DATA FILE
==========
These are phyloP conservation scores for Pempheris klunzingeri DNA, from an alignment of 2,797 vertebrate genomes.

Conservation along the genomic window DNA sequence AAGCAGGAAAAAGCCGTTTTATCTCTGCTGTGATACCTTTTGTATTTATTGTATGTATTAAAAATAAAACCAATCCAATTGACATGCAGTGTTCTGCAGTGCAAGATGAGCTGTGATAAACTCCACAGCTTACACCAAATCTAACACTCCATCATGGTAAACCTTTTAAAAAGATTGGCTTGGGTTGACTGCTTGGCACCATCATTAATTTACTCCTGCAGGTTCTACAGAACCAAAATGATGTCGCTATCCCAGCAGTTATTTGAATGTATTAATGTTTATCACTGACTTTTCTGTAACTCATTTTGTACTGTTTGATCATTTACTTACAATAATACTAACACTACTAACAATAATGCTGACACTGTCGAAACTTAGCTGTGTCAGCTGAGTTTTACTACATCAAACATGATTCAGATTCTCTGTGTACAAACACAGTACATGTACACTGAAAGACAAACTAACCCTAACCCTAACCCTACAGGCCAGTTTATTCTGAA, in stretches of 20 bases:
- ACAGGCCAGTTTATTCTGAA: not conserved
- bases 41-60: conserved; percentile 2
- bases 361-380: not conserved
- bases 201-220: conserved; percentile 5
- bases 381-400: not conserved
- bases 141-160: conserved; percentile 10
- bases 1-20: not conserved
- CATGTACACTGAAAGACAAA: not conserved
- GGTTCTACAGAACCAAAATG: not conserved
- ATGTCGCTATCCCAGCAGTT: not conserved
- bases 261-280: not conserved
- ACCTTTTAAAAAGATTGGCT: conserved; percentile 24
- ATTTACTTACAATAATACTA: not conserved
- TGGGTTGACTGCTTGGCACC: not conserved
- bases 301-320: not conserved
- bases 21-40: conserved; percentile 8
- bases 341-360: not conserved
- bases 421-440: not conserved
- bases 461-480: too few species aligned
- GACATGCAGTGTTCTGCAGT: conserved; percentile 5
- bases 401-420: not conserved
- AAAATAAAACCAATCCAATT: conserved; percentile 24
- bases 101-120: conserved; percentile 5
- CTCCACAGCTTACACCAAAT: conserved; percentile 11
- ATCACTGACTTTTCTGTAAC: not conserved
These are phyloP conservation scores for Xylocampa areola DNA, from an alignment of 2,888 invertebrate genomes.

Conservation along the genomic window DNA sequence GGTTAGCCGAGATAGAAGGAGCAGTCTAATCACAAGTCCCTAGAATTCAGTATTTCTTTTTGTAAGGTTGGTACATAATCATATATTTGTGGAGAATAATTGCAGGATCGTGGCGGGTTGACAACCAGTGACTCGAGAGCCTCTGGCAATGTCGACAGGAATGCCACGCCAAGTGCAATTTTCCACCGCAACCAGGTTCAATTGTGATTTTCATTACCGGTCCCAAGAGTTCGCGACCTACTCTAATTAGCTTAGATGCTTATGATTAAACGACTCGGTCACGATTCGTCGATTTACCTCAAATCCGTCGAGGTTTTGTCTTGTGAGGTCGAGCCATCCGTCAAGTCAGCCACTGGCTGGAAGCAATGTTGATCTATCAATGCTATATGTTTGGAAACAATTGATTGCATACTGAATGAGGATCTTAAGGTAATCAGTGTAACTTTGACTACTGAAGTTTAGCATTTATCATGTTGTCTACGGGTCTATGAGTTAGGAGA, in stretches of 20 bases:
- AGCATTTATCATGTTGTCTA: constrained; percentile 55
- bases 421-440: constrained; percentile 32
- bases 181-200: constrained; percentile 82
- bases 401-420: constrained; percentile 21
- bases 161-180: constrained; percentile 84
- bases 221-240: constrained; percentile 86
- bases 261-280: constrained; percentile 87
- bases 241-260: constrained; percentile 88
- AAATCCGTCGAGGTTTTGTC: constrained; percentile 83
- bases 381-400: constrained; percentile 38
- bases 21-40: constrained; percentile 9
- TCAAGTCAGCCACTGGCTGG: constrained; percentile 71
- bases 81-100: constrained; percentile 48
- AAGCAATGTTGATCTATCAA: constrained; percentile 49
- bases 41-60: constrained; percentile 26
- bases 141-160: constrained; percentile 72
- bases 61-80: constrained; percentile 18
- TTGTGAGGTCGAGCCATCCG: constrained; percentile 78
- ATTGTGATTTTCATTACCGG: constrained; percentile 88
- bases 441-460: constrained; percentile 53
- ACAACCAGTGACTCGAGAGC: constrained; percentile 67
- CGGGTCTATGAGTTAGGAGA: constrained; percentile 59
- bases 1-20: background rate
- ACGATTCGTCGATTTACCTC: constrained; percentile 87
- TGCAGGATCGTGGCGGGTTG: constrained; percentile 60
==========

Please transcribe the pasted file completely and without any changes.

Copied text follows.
These are phyloP conservation scores for Pempheris klunzingeri DNA, from an alignment of 2,797 vertebrate genomes.

Conservation along the genomic window DNA sequence AAGCAGGAAAAAGCCGTTTTATCTCTGCTGTGATACCTTTTGTATTTATTGTATGTATTAAAAATAAAACCAATCCAATTGACATGCAGTGTTCTGCAGTGCAAGATGAGCTGTGATAAACTCCACAGCTTACACCAAATCTAACACTCCATCATGGTAAACCTTTTAAAAAGATTGGCTTGGGTTGACTGCTTGGCACCATCATTAATTTACTCCTGCAGGTTCTACAGAACCAAAATGATGTCGCTATCCCAGCAGTTATTTGAATGTATTAATGTTTATCACTGACTTTTCTGTAACTCATTTTGTACTGTTTGATCATTTACTTACAATAATACTAACACTACTAACAATAATGCTGACACTGTCGAAACTTAGCTGTGTCAGCTGAGTTTTACTACATCAAACATGATTCAGATTCTCTGTGTACAAACACAGTACATGTACACTGAAAGACAAACTAACCCTAACCCTAACCCTACAGGCCAGTTTATTCTGAA, in stretches of 20 bases:
- ACAGGCCAGTTTATTCTGAA: not conserved
- bases 41-60: conserved; percentile 2
- bases 361-380: not conserved
- bases 201-220: conserved; percentile 5
- bases 381-400: not conserved
- bases 141-160: conserved; percentile 10
- bases 1-20: not conserved
- CATGTACACTGAAAGACAAA: not conserved
- GGTTCTACAGAACCAAAATG: not conserved
- ATGTCGCTATCCCAGCAGTT: not conserved
- bases 261-280: not conserved
- ACCTTTTAAAAAGATTGGCT: conserved; percentile 24
- ATTTACTTACAATAATACTA: not conserved
- TGGGTTGACTGCTTGGCACC: not conserved
- bases 301-320: not conserved
- bases 21-40: conserved; percentile 8
- bases 341-360: not conserved
- bases 421-440: not conserved
- bases 461-480: too few species aligned
- GACATGCAGTGTTCTGCAGT: conserved; percentile 5
- bases 401-420: not conserved
- AAAATAAAACCAATCCAATT: conserved; percentile 24
- bases 101-120: conserved; percentile 5
- CTCCACAGCTTACACCAAAT: conserved; percentile 11
- ATCACTGACTTTTCTGTAAC: not conserved
These are phyloP conservation scores for Xylocampa areola DNA, from an alignment of 2,888 invertebrate genomes.

Conservation along the genomic window DNA sequence GGTTAGCCGAGATAGAAGGAGCAGTCTAATCACAAGTCCCTAGAATTCAGTATTTCTTTTTGTAAGGTTGGTACATAATCATATATTTGTGGAGAATAATTGCAGGATCGTGGCGGGTTGACAACCAGTGACTCGAGAGCCTCTGGCAATGTCGACAGGAATGCCACGCCAAGTGCAATTTTCCACCGCAACCAGGTTCAATTGTGATTTTCATTACCGGTCCCAAGAGTTCGCGACCTACTCTAATTAGCTTAGATGCTTATGATTAAACGACTCGGTCACGATTCGTCGATTTACCTCAAATCCGTCGAGGTTTTGTCTTGTGAGGTCGAGCCATCCGTCAAGTCAGCCACTGGCTGGAAGCAATGTTGATCTATCAATGCTATATGTTTGGAAACAATTGATTGCATACTGAATGAGGATCTTAAGGTAATCAGTGTAACTTTGACTACTGAAGTTTAGCATTTATCATGTTGTCTACGGGTCTATGAGTTAGGAGA, in stretches of 20 bases:
- AGCATTTATCATGTTGTCTA: constrained; percentile 55
- bases 421-440: constrained; percentile 32
- bases 181-200: constrained; percentile 82
- bases 401-420: constrained; percentile 21
- bases 161-180: constrained; percentile 84
- bases 221-240: constrained; percentile 86
- bases 261-280: constrained; percentile 87
- bases 241-260: constrained; percentile 88
- AAATCCGTCGAGGTTTTGTC: constrained; percentile 83
- bases 381-400: constrained; percentile 38
- bases 21-40: constrained; percentile 9
- TCAAGTCAGCCACTGGCTGG: constrained; percentile 71
- bases 81-100: constrained; percentile 48
- AAGCAATGTTGATCTATCAA: constrained; percentile 49
- bases 41-60: constrained; percentile 26
- bases 141-160: constrained; percentile 72
- bases 61-80: constrained; percentile 18
- TTGTGAGGTCGAGCCATCCG: constrained; percentile 78
- ATTGTGATTTTCATTACCGG: constrained; percentile 88
- bases 441-460: constrained; percentile 53
- ACAACCAGTGACTCGAGAGC: constrained; percentile 67
- CGGGTCTATGAGTTAGGAGA: constrained; percentile 59
- bases 1-20: background rate
- ACGATTCGTCGATTTACCTC: constrained; percentile 87
- TGCAGGATCGTGGCGGGTTG: constrained; percentile 60